The fast-computer solution for Stedman's Electronic Dictionary for DOS:

To use this solution, you will need a US$25 program called Mo'Slo 4Biz, written by David Perrell and available from Dr. David's Super Crispy Software (I am not making this up). This program will temporarily slow down DOS so that Stedman's Electronic Dictionary can load successfully; it will then restore DOS to your full system speed so that you can use WordPerfect and the dictionary at full speed. (The following instructions apply only to Mo'Slo 4Biz version 3.3 or later.)

Warning: On my system, this solution does not work every time I try it, but it works often enough to make it worth trying.

Follow the link in the preceding paragraph to purchase a copy of Mo'Slo 4Biz; you will have to wait a few hours or a day or two for an e-mail from the author telling you how to download the installation program. After you download the installer, run the installer, and install the utility in its default directory, C:\Moslo.

From the Start Menu, choose Programs (or All Programs), Mo'Slo, and then Slo'WinEZ. In the dialog box that appears, in the "Filename" field enter: c:\semd15\semdwp.bat and in the "Start folder" field enter c:\semd15

In the "Slow to" field, enter 2000 and leave the radio button set to "S Number." In the "Method" field, if you are using Windows 2000 or XP, enter 4 (if 4 does not work when you test it, try 3); if you are using Windows 98 or Me, enter 2. In the "Duration" field enter 10. Leave all the other fields blank in the top part of the dialog box. Click on the "Run Mo'Slo" button to see whether the dictionary and WPDOS load correctly. Press Ctrl-Shift-D immediately after WPDOS starts to see if the dictionary works correctly; if it does not, exit WP, and change 2000 to 1000 in the "Slow to" field. The setting "Duration" 10 keeps the WP program running slowly for ten seconds; at the end of that period, you will hear a beep, and WP will again run at full speed.

When everything loads correctly, exit WP and return to the Slo'Win EZ dialog box. In the Windows shortcut parameters section of the dialog box, choose a name for your Desktop shortcut in the Name field (perhaps something like WordPerfect SEMD or anything else you choose). Using the checkboxes, decide whether you want the shortcut on your Start menu, desktop or both, and click "Make shortcut." Right-click on the Windows desktop, choose New, then Shortcut. A new shortcut icon will be created where you selected to create it.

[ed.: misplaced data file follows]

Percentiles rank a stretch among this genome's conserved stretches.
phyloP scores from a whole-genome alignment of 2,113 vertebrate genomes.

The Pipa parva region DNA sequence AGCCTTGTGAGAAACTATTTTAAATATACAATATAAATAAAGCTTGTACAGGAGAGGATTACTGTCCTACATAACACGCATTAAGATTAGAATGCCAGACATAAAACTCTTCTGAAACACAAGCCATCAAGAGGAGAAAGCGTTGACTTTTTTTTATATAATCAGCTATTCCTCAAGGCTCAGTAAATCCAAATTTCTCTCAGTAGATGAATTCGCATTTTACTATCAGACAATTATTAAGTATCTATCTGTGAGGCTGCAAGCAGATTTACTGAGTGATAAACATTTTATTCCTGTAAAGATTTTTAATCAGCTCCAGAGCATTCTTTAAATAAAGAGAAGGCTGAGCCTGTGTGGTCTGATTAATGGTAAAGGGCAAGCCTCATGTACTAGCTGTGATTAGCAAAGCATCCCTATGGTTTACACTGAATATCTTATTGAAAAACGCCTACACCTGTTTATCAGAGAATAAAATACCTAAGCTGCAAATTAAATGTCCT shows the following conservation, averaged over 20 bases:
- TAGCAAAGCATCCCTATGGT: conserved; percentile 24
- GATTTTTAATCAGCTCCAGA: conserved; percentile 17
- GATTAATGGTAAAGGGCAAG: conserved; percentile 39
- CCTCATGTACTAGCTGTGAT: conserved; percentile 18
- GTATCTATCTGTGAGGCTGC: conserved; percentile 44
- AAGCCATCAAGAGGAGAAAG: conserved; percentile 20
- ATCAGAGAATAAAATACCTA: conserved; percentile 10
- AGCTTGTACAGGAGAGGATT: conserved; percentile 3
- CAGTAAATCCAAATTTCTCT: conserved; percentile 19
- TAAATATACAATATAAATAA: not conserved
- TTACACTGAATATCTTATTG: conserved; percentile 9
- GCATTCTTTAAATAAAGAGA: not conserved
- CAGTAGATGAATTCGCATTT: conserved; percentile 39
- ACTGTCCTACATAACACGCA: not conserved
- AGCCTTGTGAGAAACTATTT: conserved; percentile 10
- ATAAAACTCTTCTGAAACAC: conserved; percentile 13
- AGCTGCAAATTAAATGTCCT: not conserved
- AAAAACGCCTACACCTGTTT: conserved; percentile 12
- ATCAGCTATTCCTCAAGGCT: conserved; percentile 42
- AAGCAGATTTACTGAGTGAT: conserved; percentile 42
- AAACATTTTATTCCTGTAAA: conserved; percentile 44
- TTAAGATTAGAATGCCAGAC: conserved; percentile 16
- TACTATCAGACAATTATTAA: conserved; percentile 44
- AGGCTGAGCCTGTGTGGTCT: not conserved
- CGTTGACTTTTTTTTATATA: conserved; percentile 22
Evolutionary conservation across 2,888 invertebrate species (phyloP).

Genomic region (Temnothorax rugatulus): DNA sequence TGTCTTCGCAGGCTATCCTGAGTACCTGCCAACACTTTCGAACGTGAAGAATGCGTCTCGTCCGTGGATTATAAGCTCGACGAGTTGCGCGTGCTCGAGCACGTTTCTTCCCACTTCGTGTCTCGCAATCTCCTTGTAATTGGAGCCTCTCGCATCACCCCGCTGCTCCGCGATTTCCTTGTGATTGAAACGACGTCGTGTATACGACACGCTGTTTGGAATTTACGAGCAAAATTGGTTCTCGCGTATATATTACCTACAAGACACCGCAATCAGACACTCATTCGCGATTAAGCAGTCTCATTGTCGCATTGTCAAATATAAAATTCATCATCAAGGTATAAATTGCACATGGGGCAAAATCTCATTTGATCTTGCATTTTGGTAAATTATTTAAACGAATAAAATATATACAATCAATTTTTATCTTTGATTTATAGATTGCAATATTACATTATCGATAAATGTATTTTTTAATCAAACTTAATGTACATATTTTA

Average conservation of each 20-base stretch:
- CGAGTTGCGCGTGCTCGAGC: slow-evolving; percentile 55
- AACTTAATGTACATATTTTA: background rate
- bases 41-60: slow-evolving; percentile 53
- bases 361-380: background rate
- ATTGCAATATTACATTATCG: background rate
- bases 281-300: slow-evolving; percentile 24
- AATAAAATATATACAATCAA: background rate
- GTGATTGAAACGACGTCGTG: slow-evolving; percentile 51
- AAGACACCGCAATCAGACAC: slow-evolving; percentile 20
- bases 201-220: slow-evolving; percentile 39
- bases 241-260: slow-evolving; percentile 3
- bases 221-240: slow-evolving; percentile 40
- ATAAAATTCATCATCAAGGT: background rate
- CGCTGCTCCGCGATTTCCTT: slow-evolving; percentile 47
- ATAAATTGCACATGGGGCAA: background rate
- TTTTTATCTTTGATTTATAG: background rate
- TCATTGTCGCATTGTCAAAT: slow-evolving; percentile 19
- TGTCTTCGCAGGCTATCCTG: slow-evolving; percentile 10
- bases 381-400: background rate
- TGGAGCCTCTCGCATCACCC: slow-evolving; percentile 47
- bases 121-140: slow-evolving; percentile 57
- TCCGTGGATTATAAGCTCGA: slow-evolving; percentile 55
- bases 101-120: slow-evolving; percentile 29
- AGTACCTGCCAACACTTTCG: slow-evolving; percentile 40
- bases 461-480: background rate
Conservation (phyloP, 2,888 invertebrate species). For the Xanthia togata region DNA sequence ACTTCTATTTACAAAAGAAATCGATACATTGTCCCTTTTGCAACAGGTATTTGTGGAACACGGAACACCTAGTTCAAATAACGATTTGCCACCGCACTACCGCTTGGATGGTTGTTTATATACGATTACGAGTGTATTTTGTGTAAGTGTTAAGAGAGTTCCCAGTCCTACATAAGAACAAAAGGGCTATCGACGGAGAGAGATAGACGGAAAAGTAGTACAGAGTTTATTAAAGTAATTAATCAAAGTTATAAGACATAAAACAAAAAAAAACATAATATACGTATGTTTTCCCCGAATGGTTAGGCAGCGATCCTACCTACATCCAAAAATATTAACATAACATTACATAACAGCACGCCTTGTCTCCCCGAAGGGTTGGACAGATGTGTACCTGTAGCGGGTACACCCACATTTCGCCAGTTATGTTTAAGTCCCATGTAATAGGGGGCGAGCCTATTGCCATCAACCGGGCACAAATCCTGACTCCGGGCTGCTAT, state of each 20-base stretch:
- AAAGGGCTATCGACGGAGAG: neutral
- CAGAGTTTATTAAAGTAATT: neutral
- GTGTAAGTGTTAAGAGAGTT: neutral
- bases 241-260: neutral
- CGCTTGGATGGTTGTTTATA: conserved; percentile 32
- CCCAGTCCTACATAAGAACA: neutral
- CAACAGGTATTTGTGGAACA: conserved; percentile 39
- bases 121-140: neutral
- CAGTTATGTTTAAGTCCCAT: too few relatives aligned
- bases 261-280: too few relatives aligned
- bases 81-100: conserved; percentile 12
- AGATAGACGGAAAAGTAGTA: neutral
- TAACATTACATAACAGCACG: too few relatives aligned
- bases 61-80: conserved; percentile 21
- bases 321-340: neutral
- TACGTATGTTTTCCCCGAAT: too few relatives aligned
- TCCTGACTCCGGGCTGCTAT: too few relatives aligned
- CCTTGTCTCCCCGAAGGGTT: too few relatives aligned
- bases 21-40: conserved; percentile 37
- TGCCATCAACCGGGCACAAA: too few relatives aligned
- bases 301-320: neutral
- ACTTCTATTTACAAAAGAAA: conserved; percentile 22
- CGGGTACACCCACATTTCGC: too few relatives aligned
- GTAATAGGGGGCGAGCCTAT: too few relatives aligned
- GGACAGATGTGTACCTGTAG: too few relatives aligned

Double-click on the shortcut icon. A DOS window (or full-screen DOS) will open and Mo'Slo will display its progress. After a few seconds, Stedman's Electronic Dictionary will load (you may not see more than a brief flash across the screen), and then WPDOS will appear. You may now use Stedman's normally, by pressing LeftCtrl-LeftShift-D to bring up its window. If WPDOS is running in a window and you want it to run full-screen, press Alt-Enter to toggle between windowed and full-screen mode.

Note: On my system, using this method, Stedman's Electronic Dictionary sometimes fails to load if I launch this shortcut immediately after starting Windows, but it works if I try again a few seconds later.

If you know any alternative method that will help make Stedman's Electronic Dictionary for DOS run more reliably on recent Windows systems, please send me feedback.

Note: Stedman's no longer provides technical support for any of its DOS-based products.


Links to medical transcriptionist sites

Discussions of WPDOS 5.1 as used by medical transcriptionists may be found on the MT Daily site; unfortunately, this site, formerly free to anyone, became an expensive paid-admission-only site in September 2002, and the number of participants has inevitably dropped. In 2002, boards on this site covered WPDOS 5.1, Smartype, ShortCut, and PRD+, but I do not know of those discussion boards still exist.


Acknowledgments

Carol Reese, Cara O'Donnell, Ed Rippetoe, Jeanette J. Shearer, and Joe Weber provided especially generous help in preparing this page; I also want to thank Sherrie Baumann, Scott M. Baker, and Mitzi Ponce. My thanks and apologies to anyone whose name I have neglected to include.